The model also establishes the right of a person to examine his or her own protected health information and creates a limited right for people to have their protected health information amended or supplemented under certain circumstances.
In addition, the model requires entities to establish procedures for safeguarding health information and to notify consumers about their privacy rights with respect to protected health information and how they may exercise those rights.
However, unresolved ambiguities about how the model act would apply to property/casualty insurance claims, such as workers compensation claims, prompted two insurance commissioners to try and postpone the vote for further review.
During the Executive Committee meeting and Plenary voting session, South Dakota Insurance Commissioner Darla Lyon expressed concern about the model's Section 7, which allows an insurer or self-insurer to deny an employee access to health information if it was compiled "in preparation for litigation, law enforcement or fraud investigation, quality assurance or peer review purposes."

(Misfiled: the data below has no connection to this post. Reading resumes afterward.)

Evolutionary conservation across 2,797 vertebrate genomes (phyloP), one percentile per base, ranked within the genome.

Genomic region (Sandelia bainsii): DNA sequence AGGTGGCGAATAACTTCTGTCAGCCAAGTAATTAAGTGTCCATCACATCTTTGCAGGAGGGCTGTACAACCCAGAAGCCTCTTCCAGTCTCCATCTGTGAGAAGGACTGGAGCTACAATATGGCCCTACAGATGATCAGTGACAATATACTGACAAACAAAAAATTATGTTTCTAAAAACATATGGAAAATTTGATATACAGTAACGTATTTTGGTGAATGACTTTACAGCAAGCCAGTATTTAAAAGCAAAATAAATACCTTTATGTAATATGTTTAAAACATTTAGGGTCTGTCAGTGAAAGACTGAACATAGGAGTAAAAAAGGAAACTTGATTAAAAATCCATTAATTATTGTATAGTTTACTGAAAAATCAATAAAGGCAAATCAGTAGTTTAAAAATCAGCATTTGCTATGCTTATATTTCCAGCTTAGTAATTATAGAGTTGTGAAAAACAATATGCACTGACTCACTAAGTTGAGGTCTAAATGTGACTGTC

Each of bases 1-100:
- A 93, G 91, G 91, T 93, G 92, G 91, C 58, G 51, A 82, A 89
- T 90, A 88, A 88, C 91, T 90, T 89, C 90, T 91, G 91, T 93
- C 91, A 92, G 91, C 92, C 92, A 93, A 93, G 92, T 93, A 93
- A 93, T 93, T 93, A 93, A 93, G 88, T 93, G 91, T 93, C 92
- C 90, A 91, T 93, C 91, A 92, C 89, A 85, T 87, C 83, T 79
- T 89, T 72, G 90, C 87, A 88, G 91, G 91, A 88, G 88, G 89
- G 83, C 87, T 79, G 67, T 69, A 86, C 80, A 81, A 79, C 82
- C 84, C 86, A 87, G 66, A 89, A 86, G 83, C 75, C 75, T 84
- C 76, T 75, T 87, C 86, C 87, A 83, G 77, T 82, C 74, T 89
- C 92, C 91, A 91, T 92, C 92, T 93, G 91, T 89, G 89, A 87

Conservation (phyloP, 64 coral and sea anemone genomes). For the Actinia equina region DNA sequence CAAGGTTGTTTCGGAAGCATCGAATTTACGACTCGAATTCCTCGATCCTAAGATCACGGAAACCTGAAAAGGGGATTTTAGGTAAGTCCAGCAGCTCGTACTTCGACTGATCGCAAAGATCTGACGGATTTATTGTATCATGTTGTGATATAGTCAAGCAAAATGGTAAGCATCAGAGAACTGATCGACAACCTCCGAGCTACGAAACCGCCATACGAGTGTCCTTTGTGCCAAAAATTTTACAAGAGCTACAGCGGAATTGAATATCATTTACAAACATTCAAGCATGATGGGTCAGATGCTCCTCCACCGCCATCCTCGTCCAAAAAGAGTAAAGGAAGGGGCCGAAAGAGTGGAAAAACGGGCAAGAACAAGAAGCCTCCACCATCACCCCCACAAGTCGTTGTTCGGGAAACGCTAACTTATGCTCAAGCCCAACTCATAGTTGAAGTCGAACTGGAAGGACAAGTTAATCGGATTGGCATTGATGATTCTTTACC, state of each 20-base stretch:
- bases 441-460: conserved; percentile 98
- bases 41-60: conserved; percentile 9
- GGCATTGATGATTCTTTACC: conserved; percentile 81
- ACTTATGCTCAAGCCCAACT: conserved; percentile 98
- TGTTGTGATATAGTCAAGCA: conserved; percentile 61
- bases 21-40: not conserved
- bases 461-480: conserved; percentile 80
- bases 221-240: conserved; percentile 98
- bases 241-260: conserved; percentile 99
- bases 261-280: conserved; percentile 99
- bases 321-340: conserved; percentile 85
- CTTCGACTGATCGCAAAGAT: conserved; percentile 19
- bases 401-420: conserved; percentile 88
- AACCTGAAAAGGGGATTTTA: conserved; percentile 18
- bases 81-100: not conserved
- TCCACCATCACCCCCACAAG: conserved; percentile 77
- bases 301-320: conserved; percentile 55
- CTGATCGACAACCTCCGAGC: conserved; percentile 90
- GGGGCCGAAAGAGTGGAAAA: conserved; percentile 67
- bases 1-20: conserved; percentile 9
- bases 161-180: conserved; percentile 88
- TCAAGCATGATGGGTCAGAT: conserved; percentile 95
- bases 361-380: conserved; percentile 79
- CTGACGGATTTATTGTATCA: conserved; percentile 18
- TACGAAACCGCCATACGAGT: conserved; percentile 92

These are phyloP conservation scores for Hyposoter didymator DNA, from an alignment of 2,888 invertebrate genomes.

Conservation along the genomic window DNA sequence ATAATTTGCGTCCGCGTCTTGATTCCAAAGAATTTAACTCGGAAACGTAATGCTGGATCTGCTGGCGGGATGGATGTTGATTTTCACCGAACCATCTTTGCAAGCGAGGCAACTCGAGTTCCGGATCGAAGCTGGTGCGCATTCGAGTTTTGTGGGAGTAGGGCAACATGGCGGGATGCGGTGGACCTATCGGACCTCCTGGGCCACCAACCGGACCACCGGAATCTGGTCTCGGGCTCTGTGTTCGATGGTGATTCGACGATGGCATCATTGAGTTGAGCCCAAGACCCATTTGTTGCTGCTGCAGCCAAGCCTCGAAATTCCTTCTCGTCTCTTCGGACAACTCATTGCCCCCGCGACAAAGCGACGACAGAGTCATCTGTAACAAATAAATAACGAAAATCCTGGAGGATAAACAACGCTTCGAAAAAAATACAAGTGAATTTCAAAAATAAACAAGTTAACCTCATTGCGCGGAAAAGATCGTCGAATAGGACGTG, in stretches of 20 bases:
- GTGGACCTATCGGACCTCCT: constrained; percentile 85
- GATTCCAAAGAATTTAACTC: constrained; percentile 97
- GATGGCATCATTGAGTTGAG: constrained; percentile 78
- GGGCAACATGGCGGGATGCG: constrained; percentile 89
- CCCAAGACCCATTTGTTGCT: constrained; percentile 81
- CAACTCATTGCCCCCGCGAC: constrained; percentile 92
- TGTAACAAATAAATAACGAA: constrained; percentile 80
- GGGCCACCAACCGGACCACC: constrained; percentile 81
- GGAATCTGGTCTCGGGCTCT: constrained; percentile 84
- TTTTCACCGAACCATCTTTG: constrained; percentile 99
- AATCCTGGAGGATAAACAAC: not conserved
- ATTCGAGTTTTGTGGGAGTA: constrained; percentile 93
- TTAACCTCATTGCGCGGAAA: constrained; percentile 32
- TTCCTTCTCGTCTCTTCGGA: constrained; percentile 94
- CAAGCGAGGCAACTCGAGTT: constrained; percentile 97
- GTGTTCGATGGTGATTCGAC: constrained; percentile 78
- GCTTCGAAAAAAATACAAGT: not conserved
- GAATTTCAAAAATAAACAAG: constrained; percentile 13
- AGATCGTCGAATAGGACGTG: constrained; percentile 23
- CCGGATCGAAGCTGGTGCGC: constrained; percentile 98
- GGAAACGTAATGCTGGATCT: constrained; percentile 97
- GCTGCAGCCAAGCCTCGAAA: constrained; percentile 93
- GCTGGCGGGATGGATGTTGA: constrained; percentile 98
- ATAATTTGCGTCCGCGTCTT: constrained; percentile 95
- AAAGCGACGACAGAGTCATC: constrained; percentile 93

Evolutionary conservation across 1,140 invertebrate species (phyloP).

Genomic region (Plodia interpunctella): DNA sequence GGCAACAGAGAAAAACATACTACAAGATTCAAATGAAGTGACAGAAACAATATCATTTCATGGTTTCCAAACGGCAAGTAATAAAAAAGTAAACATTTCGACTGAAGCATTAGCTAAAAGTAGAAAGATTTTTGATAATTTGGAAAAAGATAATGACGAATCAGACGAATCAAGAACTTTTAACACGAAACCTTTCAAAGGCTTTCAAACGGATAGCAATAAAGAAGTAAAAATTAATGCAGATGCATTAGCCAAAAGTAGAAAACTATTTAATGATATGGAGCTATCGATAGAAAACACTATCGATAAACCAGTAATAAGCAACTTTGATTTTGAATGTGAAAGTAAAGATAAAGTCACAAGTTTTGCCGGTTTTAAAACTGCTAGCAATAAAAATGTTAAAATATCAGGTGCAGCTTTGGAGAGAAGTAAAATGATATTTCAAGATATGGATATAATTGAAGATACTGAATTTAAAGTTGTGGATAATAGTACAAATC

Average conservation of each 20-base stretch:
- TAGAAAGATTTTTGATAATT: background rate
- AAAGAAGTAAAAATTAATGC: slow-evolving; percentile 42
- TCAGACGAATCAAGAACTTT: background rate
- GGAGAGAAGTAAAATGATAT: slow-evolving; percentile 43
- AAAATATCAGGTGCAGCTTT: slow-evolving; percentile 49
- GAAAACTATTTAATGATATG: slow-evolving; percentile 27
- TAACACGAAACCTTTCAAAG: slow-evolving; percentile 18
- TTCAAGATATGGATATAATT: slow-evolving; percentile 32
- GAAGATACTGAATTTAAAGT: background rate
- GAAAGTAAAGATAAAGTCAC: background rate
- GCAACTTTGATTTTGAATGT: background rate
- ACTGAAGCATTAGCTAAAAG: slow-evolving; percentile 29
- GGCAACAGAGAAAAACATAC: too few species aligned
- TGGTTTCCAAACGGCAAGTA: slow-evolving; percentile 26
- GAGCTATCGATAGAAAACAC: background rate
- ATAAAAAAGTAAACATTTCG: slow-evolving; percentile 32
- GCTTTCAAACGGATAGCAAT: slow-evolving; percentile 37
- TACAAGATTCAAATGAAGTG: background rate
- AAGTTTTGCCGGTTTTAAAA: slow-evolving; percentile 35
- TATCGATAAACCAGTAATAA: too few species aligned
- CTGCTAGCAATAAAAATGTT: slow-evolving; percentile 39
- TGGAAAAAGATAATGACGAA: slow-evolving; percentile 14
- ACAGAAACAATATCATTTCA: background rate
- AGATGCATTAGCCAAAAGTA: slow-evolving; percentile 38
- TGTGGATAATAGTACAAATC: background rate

The lack of an exemption for a routine workers comp claim investigation means insurers would be encouraged to label every claim as fraudulent, so they could protect the information -- such as a witness statement -- from claimants, according to Ms. Lyon, who chairs the NAIC's Workers Compensation Task Force.
In addition, Iowa Insurance Commissioner Terri Vaughan said she was concerned that the measure would hinder the ability of one active risk manager in her state to obtain periodic workers comp loss runs he uses to analyze the safety of his operations and prevent employee injuries.
"I'm concerned that the insurer would no longer be able to share that with the risk manager," she said.
Ms. Vaughan also said she was concerned that Congress might consider the model act a reflection of unanimous NAIC thinking.
However, several commissioners voiced their support for the compromise model, including commissioners from Ohio, Montana and Nebraska. Georgia Commissioner John Oxendine said developing the act ".*.*.has taken way too long" and commissioners "look like a bunch of fools having this discussion."